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Foundation Reception Will Feature Charlie Batch
November 12, 2010 - Other News
During the week of Nov. 12-18, the Community Foundation for the Ohio Valley will join more than 700 community foundations across America for Community Foundation Week activities. For more than 20 years, the effort has raised awareness about the increasingly important role of these philanthropic organizations in fostering local collaboration and innovation to address persistent civic and economic challenges.
During the week the Community Foundation for the Ohio Valley will hold a Donor Appreciation reception featuring Pittsburgh Steelers Quarterback and Philanthropist Charlie Batch. The Best of the Batch Foundation was founded by the Pittsburgh Steelers' quarterback, Charlie Batch, and is based in Charlie's hometown of Homestead, Pa. The foundation offers programs that directly impact the youth of disadvantaged communities around Pittsburgh and throughout the country. The event is scheduled for Nov. 17 at 5:30 p.m. at the White Palace in Wheeling Park.
“In a down economy, with limited resources, and a growing need for services to help families in need, we are more determined than ever to bring our community partners together to find innovative and effective solutions to some of our most challenging social problems,” said Community Foundation Executive Director Susie Nelson. “The people of the Ohio Valley are stepping up and getting more creative in how we provide support that people need during tough times. By brining in Charlie Batch, we want to show our donors and friends of the foundation how creative and personalized philanthropy can be.”
In the wake of the recent announcement that more than 40 of America’s billionaires will donate a majority of their fortunes to charity, the role and impact of philanthropy and community foundations is being redefined. Community foundations, independent, public charities that steward philanthropic resources from institutional and individual donors to community-based organizations, are at the heart of this change.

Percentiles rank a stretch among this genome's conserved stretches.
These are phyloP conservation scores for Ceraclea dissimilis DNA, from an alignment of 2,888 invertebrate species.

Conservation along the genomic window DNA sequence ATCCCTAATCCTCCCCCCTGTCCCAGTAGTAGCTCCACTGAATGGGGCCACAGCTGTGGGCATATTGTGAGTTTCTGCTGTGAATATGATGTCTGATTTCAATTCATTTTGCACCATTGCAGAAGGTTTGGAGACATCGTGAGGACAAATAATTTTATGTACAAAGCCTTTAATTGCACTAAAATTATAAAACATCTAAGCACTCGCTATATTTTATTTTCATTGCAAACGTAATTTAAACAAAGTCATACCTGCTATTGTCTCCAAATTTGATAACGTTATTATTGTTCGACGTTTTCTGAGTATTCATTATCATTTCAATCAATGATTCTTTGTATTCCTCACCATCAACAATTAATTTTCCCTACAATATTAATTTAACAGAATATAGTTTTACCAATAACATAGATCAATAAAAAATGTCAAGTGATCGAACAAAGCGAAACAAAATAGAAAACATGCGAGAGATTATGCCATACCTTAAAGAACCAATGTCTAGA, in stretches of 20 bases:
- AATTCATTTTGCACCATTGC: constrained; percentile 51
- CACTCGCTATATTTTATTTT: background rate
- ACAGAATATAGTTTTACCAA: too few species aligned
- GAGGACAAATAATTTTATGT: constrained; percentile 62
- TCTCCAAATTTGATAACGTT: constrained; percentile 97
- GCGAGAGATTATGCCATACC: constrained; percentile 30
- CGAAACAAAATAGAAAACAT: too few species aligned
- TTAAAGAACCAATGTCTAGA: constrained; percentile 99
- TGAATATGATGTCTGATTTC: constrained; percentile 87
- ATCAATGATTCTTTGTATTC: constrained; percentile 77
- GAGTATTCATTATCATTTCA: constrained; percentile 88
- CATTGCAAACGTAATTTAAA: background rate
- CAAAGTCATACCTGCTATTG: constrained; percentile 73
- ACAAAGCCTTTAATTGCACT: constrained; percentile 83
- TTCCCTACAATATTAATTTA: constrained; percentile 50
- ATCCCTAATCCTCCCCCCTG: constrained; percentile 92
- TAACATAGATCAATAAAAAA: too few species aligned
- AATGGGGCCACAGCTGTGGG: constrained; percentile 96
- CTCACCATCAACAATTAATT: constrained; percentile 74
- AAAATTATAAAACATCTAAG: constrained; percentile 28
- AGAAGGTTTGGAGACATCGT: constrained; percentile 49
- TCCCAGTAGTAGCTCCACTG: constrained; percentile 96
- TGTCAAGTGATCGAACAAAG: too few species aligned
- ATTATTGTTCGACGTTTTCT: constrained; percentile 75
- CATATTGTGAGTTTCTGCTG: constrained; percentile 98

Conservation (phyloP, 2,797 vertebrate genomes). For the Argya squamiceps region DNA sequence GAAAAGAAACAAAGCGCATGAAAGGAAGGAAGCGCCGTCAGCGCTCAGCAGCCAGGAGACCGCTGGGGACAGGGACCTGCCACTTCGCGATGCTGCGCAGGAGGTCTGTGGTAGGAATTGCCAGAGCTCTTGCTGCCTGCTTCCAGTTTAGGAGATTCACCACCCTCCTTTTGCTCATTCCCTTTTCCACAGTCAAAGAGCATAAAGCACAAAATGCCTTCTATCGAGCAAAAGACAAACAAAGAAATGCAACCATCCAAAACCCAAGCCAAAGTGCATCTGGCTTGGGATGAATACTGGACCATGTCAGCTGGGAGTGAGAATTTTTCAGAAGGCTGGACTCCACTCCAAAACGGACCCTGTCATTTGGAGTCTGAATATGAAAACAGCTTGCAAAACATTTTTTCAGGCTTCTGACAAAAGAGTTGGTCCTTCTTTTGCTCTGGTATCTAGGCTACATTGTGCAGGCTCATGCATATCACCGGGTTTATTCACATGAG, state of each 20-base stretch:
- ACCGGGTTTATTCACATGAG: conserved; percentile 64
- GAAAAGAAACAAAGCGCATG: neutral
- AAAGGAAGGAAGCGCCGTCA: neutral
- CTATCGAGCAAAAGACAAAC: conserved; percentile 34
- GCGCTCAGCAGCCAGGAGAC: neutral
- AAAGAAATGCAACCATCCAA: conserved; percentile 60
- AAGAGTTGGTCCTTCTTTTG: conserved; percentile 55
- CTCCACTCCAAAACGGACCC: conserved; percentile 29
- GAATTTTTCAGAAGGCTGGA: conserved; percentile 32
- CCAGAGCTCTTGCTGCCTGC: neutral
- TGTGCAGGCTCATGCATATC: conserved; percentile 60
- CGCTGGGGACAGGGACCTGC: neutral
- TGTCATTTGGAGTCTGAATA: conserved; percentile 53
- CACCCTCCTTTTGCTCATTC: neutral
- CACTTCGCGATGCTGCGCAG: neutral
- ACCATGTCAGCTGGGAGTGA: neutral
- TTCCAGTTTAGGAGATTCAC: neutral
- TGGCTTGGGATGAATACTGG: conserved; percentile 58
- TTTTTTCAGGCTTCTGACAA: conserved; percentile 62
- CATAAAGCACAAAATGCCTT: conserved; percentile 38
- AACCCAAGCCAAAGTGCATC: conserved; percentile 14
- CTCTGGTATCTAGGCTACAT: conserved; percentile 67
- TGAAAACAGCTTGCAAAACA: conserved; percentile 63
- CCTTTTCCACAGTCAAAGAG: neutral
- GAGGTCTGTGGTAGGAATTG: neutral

Community foundations represent one of the fastest-growing forms of philanthropy in the United States and hold nearly $50 billion in assets, according to Foundation Center. Every state in the U.S. is home to at least one community foundation—large and small, urban, and rural—that is advancing solutions to a wide range of social issues. There are 26 community foundations in the state of West Virginia serving each of the states 55 counties. The Community Foundation for the Ohio Valley serves five counties in West Virginia and three counties in Ohio.
Although community foundations make up only one percent of all U.S. grantmaking foundations, they account for more than 10 percent of all foundation giving. These organizations are growing globally. The Worldwide Initiatives for Grantmaker Support estimates that nearly 1,500 community foundations operate in more than 50 countries.
“America’s community foundations are on the frontlines of a tremendous shift in philanthropy and how we do business differently in a high-tech, rapidly changing world,” said Steve Gunderson, president and CEO of the Council on Foundations. “These organizations are leading the charge by bringing communities together, galvanizing resources, and maximizing their impact to advance the public good.”
Launched in 1989 through a proclamation by former President George H.W. Bush, the first Community Foundation Week included a congressional briefing about the work of community foundations throughout America and their collaborative approach to working with the public, private, and nonprofit sectors to address community problems.
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Pittsburgh Steeler Charlie Batch